Sharon Hodgson

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State Pension: Women born in the 1950s Westminster Hall debate 22.11.18

In a Westminster Hall debate on the equalisation of the State Pension age, Sharon raised the experiences of some of her constituents. 



You can read the debate here

You can watch the debate here

You can watch Sharon's speech here


You can read Sharon's speech below:

Mrs Sharon Hodgson (Washington and Sunderland West)

It is a pleasure to follow my hon. Friend, who even got a naughty bit of applause from the Public Gallery.

I congratulate the hon. Member for North Ayrshire and Arran (Patricia Gibson) on securing this debate and on her passionate opening speech. It is important ​that we keep this issue on the parliamentary agenda, and that we continue to speak up for the women who have been so adversely affected by the changes.

Like other hon. Members, I have received a significant number of letters and emails from women who have been badly affected by the impact of the equalisation of the state pension age. I will use my time to share just a few of the experiences of the 6,100 women in my constituency who have been affected by all the various changes since 1995.

Janice wrote to me:

“I was born in 1956 and expected my pension when I was 60. The government has moved the goalposts twice and I now have to wait until I am 66…I am 63 and have left work to spend quality time with my 79-year-old husband. This has not been an easy decision as I am living without my pension.”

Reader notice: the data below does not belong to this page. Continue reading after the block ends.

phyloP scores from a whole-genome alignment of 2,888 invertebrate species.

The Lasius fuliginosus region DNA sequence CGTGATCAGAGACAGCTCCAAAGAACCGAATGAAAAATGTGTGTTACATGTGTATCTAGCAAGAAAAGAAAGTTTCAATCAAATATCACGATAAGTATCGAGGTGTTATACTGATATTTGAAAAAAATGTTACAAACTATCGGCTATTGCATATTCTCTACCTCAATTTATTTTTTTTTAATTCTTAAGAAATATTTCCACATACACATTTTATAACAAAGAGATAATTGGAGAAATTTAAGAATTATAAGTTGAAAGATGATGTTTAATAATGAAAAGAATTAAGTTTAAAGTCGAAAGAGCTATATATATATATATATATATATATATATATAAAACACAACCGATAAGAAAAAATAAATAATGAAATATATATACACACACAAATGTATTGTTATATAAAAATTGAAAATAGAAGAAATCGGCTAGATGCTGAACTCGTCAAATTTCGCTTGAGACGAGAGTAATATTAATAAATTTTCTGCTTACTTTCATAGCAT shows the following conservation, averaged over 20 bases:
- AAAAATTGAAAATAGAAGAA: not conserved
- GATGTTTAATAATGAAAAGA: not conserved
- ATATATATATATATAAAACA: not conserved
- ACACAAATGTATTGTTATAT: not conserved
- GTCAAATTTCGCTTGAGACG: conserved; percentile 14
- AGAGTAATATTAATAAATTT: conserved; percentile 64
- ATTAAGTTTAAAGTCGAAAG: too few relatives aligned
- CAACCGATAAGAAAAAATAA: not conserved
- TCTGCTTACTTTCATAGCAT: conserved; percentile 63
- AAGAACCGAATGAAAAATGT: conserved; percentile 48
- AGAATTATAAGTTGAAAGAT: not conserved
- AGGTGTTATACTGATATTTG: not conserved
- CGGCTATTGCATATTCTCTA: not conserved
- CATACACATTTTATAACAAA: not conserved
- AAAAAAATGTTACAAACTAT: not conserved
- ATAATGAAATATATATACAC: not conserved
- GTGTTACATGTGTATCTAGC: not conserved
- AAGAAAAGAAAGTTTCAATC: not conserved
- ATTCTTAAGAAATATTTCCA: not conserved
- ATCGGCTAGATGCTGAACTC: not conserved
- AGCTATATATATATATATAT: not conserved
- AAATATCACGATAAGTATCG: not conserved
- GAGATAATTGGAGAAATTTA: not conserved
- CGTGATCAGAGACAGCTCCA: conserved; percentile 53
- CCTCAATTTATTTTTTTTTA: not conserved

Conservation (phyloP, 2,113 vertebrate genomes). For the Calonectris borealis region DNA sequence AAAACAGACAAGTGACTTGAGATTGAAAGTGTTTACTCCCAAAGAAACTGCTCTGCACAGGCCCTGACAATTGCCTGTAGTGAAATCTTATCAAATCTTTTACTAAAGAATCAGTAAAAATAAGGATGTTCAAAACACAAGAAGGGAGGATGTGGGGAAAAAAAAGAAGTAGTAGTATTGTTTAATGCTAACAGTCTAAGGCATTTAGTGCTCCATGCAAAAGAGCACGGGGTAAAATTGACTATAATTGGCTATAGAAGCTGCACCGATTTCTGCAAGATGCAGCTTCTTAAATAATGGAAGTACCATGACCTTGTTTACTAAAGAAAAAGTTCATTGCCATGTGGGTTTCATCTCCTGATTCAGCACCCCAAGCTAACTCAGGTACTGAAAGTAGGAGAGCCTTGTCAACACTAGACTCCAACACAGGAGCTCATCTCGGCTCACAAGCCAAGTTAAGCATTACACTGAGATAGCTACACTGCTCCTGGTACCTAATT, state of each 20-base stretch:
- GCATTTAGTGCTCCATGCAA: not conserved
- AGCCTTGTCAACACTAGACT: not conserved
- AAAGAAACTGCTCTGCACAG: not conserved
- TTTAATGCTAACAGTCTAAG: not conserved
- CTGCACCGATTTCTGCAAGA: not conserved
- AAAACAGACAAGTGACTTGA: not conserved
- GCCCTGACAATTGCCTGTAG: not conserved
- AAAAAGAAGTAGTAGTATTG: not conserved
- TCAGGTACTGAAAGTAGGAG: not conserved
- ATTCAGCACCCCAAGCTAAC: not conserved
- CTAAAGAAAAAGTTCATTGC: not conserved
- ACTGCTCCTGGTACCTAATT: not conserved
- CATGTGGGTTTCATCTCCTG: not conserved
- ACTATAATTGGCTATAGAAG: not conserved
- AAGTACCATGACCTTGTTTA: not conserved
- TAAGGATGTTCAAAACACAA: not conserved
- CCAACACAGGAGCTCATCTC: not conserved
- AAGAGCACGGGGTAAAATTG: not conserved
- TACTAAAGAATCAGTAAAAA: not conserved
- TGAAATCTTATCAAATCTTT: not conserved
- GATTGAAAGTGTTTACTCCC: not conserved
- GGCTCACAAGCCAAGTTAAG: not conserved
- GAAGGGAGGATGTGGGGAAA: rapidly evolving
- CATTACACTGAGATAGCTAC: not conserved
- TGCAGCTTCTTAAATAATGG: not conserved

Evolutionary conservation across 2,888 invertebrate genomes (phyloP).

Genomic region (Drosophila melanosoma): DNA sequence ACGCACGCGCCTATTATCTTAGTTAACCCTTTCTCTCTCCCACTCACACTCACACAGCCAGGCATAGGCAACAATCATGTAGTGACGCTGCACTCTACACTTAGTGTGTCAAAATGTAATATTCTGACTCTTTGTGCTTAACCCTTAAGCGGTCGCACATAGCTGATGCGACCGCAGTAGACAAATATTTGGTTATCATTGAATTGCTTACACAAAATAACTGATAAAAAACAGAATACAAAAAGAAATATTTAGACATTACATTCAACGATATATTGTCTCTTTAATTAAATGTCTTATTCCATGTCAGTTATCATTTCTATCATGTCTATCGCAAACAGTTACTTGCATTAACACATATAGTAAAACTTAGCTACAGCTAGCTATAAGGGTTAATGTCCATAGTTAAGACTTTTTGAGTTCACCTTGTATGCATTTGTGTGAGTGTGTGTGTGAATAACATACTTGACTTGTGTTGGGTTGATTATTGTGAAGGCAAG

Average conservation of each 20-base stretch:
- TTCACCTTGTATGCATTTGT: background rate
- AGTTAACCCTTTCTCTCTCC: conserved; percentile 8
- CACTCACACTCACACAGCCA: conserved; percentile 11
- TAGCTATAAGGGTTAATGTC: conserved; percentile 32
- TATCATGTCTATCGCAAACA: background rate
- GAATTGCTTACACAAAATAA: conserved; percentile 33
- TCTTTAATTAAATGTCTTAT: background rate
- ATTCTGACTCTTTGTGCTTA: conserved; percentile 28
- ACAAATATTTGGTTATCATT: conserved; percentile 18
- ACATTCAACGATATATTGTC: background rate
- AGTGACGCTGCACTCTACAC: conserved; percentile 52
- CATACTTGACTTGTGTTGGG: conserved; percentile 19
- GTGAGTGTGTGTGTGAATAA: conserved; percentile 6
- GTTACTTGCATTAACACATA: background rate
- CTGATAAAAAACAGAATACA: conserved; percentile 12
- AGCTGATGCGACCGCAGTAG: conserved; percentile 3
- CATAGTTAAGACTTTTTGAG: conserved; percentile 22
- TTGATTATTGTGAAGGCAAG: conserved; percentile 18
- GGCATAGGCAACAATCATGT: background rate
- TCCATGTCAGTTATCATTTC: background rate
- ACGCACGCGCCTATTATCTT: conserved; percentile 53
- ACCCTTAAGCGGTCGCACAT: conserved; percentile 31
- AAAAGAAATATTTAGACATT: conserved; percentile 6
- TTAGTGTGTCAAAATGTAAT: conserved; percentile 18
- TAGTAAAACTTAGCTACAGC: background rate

Then there is Carol, who wrote:

“I only received a letter from the DWP four years before I was 60, so had very little notice at all.”

Carol has a private pension, but will not receive her state pension until she is 66. She is caring for her 89-year-old mother, and two of her granddaughters.

Susie Donkin, who was born in 1957, received notice only two years before she turned 60 that she would not receive her pension until she was 66.

Another of my constituents, Sue, put it all succinctly when she wrote to me that:

“Women have so much against them. In the past they have had the burden of looking after the children and unable to build careers as men did…wages were not equal and opportunities for married women were not the same either.”

The WASPI women need action now. They have already waited long enough, and many are suffering real hardship and are basically destitute, as we have heard. It is totally unacceptable that the Government are simply ignoring the calls of those women. I ask the Minister to please listen to their calls now.

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